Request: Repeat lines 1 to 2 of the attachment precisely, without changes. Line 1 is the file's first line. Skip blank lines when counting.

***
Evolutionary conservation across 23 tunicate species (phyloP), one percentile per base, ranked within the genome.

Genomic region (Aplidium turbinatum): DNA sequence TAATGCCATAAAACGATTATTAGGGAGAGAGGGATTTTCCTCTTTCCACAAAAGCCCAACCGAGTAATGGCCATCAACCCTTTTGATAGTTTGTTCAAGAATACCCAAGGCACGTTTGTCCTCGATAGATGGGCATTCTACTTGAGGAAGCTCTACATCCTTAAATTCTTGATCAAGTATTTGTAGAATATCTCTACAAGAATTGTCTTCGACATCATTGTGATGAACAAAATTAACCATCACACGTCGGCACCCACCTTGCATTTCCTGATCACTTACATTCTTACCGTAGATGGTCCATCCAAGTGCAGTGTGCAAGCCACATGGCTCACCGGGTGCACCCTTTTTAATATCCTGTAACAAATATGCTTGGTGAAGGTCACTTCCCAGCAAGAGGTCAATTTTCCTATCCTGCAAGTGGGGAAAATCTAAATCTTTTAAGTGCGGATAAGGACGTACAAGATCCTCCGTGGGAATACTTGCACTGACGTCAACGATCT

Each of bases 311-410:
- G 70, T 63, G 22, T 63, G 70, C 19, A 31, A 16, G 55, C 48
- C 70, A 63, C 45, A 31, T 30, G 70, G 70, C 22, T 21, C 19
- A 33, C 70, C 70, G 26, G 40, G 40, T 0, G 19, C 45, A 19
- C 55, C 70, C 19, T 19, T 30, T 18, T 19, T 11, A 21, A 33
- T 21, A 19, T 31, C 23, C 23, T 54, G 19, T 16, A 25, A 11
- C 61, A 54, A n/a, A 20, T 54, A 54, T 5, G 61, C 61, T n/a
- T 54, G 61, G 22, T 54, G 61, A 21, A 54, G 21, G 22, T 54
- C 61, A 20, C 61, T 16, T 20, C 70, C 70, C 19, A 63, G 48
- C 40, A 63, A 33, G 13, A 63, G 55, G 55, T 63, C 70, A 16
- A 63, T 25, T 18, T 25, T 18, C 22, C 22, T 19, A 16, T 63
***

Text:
Evolutionary conservation across 23 tunicate species (phyloP), one percentile per base, ranked within the genome.

Genomic region (Aplidium turbinatum): DNA sequence TAATGCCATAAAACGATTATTAGGGAGAGAGGGATTTTCCTCTTTCCACAAAAGCCCAACCGAGTAATGGCCATCAACCCTTTTGATAGTTTGTTCAAGAATACCCAAGGCACGTTTGTCCTCGATAGATGGGCATTCTACTTGAGGAAGCTCTACATCCTTAAATTCTTGATCAAGTATTTGTAGAATATCTCTACAAGAATTGTCTTCGACATCATTGTGATGAACAAAATTAACCATCACACGTCGGCACCCACCTTGCATTTCCTGATCACTTACATTCTTACCGTAGATGGTCCATCCAAGTGCAGTGTGCAAGCCACATGGCTCACCGGGTGCACCCTTTTTAATATCCTGTAACAAATATGCTTGGTGAAGGTCACTTCCCAGCAAGAGGTCAATTTTCCTATCCTGCAAGTGGGGAAAATCTAAATCTTTTAAGTGCGGATAAGGACGTACAAGATCCTCCGTGGGAATACTTGCACTGACGTCAACGATCT